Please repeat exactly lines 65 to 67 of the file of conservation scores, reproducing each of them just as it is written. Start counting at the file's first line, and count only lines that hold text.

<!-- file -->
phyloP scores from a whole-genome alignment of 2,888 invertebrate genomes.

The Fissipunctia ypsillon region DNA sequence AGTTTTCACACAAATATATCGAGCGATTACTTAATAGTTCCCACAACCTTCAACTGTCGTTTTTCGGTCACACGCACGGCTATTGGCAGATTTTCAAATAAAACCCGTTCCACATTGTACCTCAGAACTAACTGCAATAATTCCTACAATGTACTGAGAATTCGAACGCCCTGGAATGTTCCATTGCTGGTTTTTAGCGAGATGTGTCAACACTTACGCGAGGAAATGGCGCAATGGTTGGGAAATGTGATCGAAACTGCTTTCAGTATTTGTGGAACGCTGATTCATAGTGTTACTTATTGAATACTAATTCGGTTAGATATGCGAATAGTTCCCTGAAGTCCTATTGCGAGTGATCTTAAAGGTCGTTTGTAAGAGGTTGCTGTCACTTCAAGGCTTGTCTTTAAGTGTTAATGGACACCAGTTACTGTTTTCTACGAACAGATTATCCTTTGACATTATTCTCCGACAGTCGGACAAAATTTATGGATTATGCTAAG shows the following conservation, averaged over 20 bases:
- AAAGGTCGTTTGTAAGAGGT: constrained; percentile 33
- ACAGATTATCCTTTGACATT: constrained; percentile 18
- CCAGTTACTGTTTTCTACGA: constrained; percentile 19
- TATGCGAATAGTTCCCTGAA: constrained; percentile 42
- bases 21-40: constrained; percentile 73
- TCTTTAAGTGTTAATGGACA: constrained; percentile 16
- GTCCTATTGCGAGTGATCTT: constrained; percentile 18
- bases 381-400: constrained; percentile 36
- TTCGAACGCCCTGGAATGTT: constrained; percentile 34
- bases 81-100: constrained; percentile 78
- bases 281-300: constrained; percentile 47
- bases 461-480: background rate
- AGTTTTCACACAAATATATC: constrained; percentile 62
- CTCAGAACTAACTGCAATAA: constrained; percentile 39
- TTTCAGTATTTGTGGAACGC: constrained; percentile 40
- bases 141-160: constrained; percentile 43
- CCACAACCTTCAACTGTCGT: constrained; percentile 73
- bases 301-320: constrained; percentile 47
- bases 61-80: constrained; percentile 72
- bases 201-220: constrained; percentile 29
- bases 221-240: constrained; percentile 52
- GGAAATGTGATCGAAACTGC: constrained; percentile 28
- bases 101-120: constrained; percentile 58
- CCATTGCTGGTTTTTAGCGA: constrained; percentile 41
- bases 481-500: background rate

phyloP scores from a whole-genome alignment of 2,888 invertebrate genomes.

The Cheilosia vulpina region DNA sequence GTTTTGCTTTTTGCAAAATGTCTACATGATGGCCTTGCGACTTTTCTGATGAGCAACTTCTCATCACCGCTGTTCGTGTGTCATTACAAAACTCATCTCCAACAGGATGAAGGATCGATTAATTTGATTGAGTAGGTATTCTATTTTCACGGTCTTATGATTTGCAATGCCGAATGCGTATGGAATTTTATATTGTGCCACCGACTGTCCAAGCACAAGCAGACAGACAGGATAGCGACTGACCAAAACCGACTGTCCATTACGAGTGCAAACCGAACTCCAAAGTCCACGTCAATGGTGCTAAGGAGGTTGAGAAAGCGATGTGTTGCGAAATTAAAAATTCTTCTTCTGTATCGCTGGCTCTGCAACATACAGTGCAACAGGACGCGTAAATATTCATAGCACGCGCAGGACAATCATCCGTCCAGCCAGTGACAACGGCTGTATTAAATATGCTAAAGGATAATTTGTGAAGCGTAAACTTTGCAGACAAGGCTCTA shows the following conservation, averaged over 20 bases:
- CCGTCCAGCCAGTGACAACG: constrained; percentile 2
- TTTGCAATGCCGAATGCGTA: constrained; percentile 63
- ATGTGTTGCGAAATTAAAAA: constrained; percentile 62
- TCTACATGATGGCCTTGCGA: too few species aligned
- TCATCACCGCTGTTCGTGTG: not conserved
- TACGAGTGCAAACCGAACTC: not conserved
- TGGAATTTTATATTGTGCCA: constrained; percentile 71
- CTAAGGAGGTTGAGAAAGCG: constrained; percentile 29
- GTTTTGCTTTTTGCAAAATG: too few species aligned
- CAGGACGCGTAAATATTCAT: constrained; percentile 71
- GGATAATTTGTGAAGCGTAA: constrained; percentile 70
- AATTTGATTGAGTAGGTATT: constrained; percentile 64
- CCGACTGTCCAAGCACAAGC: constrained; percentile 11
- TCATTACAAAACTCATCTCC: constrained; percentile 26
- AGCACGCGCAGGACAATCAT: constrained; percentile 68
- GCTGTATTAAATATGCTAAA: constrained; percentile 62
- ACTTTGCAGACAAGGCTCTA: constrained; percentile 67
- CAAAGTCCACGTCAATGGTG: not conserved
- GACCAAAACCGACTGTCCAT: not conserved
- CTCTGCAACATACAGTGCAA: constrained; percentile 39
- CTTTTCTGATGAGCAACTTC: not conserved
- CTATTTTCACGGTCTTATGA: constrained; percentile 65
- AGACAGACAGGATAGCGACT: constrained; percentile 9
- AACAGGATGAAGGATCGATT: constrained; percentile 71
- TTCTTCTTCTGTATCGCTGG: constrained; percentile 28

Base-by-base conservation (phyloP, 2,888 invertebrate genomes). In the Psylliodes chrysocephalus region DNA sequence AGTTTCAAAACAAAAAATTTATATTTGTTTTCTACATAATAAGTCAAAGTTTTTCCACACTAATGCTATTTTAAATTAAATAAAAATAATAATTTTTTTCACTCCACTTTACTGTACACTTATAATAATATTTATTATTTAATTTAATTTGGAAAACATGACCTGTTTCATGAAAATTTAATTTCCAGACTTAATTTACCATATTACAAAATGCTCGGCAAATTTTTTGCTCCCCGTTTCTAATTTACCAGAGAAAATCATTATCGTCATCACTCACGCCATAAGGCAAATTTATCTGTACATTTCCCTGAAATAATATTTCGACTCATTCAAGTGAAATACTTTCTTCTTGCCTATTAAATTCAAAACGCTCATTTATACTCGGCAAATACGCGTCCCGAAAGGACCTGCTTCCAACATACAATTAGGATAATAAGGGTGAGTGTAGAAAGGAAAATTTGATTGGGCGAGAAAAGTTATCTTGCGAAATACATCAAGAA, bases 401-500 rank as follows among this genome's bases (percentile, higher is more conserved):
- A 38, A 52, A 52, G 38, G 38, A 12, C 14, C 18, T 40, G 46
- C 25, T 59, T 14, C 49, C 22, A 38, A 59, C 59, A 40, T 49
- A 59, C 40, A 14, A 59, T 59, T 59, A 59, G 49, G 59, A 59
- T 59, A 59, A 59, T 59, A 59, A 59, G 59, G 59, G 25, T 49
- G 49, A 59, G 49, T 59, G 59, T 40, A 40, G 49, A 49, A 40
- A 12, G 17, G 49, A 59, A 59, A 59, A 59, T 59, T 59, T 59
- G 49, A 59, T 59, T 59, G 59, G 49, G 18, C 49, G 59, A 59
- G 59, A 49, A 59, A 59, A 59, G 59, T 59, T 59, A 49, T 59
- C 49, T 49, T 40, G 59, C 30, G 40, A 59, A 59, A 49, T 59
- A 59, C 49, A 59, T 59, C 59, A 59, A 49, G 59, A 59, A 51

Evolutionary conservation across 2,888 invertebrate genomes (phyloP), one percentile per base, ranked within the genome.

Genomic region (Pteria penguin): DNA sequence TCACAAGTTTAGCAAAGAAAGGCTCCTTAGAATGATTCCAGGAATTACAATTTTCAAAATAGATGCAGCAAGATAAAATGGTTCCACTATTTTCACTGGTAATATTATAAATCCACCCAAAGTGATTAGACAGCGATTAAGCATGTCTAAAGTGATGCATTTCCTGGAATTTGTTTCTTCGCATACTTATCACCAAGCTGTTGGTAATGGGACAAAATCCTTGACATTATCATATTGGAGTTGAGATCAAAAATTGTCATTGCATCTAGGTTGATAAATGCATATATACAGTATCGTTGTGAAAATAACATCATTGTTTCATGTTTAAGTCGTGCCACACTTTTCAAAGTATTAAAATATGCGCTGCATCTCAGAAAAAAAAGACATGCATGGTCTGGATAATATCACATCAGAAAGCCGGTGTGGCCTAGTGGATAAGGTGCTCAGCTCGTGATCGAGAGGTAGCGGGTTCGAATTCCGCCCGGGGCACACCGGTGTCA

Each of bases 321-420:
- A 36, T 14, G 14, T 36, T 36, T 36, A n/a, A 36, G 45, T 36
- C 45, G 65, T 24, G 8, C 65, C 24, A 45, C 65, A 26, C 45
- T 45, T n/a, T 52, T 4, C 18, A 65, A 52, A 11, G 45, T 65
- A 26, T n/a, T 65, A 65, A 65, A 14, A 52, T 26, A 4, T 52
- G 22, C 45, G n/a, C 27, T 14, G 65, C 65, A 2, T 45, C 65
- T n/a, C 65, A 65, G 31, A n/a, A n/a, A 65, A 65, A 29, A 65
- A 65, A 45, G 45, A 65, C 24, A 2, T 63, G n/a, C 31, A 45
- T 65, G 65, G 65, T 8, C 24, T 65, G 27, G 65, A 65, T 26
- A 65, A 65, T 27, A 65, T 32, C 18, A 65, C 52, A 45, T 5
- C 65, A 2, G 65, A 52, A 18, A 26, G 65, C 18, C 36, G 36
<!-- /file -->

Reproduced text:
- A 59, C 49, A 59, T 59, C 59, A 59, A 49, G 59, A 59, A 51

Evolutionary conservation across 2,888 invertebrate genomes (phyloP), one percentile per base, ranked within the genome.

Genomic region (Pteria penguin): DNA sequence TCACAAGTTTAGCAAAGAAAGGCTCCTTAGAATGATTCCAGGAATTACAATTTTCAAAATAGATGCAGCAAGATAAAATGGTTCCACTATTTTCACTGGTAATATTATAAATCCACCCAAAGTGATTAGACAGCGATTAAGCATGTCTAAAGTGATGCATTTCCTGGAATTTGTTTCTTCGCATACTTATCACCAAGCTGTTGGTAATGGGACAAAATCCTTGACATTATCATATTGGAGTTGAGATCAAAAATTGTCATTGCATCTAGGTTGATAAATGCATATATACAGTATCGTTGTGAAAATAACATCATTGTTTCATGTTTAAGTCGTGCCACACTTTTCAAAGTATTAAAATATGCGCTGCATCTCAGAAAAAAAAGACATGCATGGTCTGGATAATATCACATCAGAAAGCCGGTGTGGCCTAGTGGATAAGGTGCTCAGCTCGTGATCGAGAGGTAGCGGGTTCGAATTCCGCCCGGGGCACACCGGTGTCA